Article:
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Advice regarding Food Safety while Pregnant

Healthy Eating during pregnancy

Now you’re pregnant there is some important advice about food safety. On the whole, you don’t need to change your eating habits, eat for two or do anything other than eat a varied, healthy diet.

Yet some foods are off the table and others it is advised to only eat  moderation. Here are some important things you should know about. If you have further questions, please ask your midwife.

Liver and pate

Don't eat liver or products containing liver, like liver pâté, liver sausage or haggis. Also avoid all other pâté s including the vegetarian kind as it could still contain listeria.  pâté may contain a lot of Vitamin A which can be harmful to developing babies.

Raw eggs

Eggs Lion Coded are those with a red lion logo on their shell, which are considered safe for pregnant women to eat raw or partially cooked. So, you can help yourself to soft-boiled eggs, that delicious chocolate mousse, soufflés and fresh mayonnaise if the eggs were produced under the Lion Code. 

If they’re not Lion Code eggs, make sure they’re are cooked thoroughly. This means cooking until the whites and yolks are solid to prevent the risk of salmonella.

Uncooked meat

You are advised to stay away from raw or undercooked meat because of the potential risk of toxoplasmosis. This is an infection caused by a parasite.

Cook all meat and poultry thoroughly, making sure it's steaming hot and has no trace of pink or blood. Be especially careful with poultry, pork, sausages and minced meat, including burgers.

Cold meats

Many cold meats like salami, prosciutto, chorizo and pepperoni are not cooked, they're just cured and fermented. This means there's a risk they contain toxoplasmosis-causing parasites too.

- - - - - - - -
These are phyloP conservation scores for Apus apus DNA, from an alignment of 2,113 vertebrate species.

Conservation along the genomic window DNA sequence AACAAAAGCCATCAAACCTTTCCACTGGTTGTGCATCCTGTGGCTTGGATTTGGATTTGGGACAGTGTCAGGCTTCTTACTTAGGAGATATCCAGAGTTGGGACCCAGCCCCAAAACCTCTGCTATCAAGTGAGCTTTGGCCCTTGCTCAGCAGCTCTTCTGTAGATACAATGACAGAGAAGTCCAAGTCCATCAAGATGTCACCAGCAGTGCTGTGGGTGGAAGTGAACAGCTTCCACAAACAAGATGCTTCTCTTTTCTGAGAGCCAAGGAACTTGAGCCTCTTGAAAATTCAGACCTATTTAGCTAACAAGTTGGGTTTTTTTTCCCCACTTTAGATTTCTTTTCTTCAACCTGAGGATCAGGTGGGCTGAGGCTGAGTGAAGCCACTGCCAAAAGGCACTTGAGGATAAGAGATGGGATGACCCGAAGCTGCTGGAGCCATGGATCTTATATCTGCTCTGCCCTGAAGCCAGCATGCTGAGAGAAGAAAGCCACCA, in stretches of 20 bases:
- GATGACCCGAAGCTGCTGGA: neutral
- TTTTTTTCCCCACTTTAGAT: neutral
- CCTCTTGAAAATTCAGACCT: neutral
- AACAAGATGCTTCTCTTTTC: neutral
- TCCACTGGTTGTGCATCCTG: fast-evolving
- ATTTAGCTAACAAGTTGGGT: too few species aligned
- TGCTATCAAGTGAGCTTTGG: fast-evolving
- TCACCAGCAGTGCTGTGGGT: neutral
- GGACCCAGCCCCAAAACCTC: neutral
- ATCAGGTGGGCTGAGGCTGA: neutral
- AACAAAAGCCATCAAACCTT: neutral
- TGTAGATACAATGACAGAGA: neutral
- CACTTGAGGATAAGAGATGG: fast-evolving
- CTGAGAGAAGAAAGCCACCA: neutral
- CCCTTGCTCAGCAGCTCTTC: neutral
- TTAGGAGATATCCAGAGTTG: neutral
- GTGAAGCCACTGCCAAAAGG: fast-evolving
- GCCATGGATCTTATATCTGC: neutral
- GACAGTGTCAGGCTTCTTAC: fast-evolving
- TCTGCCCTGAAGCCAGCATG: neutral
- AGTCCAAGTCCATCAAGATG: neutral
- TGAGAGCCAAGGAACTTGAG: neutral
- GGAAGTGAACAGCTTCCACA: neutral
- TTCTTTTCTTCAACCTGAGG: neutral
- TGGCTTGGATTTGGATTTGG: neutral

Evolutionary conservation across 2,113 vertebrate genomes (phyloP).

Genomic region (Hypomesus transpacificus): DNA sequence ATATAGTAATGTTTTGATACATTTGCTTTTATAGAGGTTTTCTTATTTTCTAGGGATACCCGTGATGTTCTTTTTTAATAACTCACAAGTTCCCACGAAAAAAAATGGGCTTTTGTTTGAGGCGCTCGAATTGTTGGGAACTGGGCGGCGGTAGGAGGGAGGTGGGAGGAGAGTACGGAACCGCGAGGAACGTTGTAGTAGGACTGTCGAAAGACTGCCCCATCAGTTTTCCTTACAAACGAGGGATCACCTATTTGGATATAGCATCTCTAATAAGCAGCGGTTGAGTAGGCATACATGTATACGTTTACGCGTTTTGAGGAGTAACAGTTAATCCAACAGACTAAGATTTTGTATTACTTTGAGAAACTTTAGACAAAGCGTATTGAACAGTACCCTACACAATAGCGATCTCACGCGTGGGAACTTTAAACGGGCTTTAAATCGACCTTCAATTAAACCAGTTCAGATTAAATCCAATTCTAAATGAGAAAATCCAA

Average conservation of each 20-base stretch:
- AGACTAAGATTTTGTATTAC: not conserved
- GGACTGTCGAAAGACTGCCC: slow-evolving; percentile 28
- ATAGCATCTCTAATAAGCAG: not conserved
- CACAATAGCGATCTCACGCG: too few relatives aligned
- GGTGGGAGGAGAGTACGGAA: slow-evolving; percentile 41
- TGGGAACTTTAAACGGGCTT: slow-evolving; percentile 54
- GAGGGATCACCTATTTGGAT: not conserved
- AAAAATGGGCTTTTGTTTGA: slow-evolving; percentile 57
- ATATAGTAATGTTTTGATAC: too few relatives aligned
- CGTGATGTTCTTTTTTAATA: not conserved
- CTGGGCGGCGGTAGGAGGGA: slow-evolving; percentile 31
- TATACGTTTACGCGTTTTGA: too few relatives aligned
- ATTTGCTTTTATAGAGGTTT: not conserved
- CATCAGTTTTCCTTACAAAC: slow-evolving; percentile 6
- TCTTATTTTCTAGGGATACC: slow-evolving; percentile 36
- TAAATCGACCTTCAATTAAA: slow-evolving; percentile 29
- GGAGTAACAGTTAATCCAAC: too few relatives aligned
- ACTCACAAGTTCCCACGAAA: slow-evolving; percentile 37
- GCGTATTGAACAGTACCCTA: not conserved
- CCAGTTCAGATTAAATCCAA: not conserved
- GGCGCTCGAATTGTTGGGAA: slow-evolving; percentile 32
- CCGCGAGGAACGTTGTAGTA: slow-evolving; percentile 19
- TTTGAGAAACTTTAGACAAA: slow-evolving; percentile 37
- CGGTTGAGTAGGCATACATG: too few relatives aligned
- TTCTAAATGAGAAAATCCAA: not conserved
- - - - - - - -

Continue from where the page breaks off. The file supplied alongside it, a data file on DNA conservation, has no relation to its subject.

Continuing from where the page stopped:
Check the instructions on the pack to see whether the product needs cooking. Pre-packed meats like ham and corned beef are considered safe to eat in pregnancy.


Avoid eating game that has been shot with lead pellets while you're pregnant. It might contain high levels of lead.

Vitamin and fish oil supplements

Don't take high-dose multivitamin supplements, fish liver oil supplements, or any supplements containing vitamin A.


Avoid shark, swordfish or marlin and limit the number of oily fish including tuna, salmon, trout, herring and mackerel you eat to two portions per week. These fish can contain pollutants, such as mercury, which could affect your baby's nervous system.

Tinned tuna doesn't count as oily fish, so you can eat four medium-sized cans a week on top of two portions of oily fish (but not fresh tuna).

Avoid eating ready-to-eat cold-smoked or cured fish, because of the risk of listeria. This includes smoked salmon, gravlax or raw fish in sushi. If you cook the fish until it is steaming hot all the way through, it is safe to eat.


Never eat raw shellfish, that includes mussels, lobster, crab, prawns, scallops and clams. Shellfish can contain harmful bacteria and viruses that can cause food poisoning. Cold pre-cooked prawns are fine. Also Avoid sushi


Help yourself to peanuts or food containing peanuts like peanut butter. That is, unless you're allergic to them or a health professional advises you not to.

Unpasteurised milk and soft cheese

Stick to pasteurised or ultra-heat treated (UHT)/long-life milk. If only raw (unpasteurised) milk is available, boil it first.

Don't drink unpasteurised goats' or sheep's milk. Avoid eating foods made from unpasteurised milks (e.g., soft goats' cheese), mould-ripened soft cheese (e.g., brie or camembert) or soft blue-veined cheese (e.g., Roquefort or Danish blue).

Unpasteurised milk and cheese could contain listeria, which can cause a rare infection called listeriosis That might lead to miscarriage, stillbirth or serious illness in new-born babies.


High levels of caffeine can result in miscarriage or babies having a low birth weight, which can cause health problems in later life. You don't need to cut out caffeine but avoid having more than 200mg a day. Avoid energy drinks. The approximate amount of caffeine found in food and drinks is a:

  • mug of instant coffee: 100mg  
  • mug of filter coffee: 140mg  
  • mug of tea: 75mg 
  • can of cola: 40mg  
  • 50g portion of dark chocolate: less than 25mg 
  • 50g portion of milk chocolate bar: less than 10mg.

Herbal and green teas

There's little information on their safety so aim for no more than four cups a day. Ask your GP or midwife about specific herbal products. Oh, and bear in mind that green tea contains caffeine.

One study suggested liquorice might be harmful during pregnancy but no guidelines have been made. The NHS suggests you can have moderate amounts of liquorice sweets and teas but should avoid liquorice root herbal remedies.

Packaged ultra-processed foods

Packaged ultra-processed foods that have sugar and salt added, as they may increase your risk of gestational diabetes or high blood pressure.

*Ensure all foods are within their use by dates and avoid reheating*

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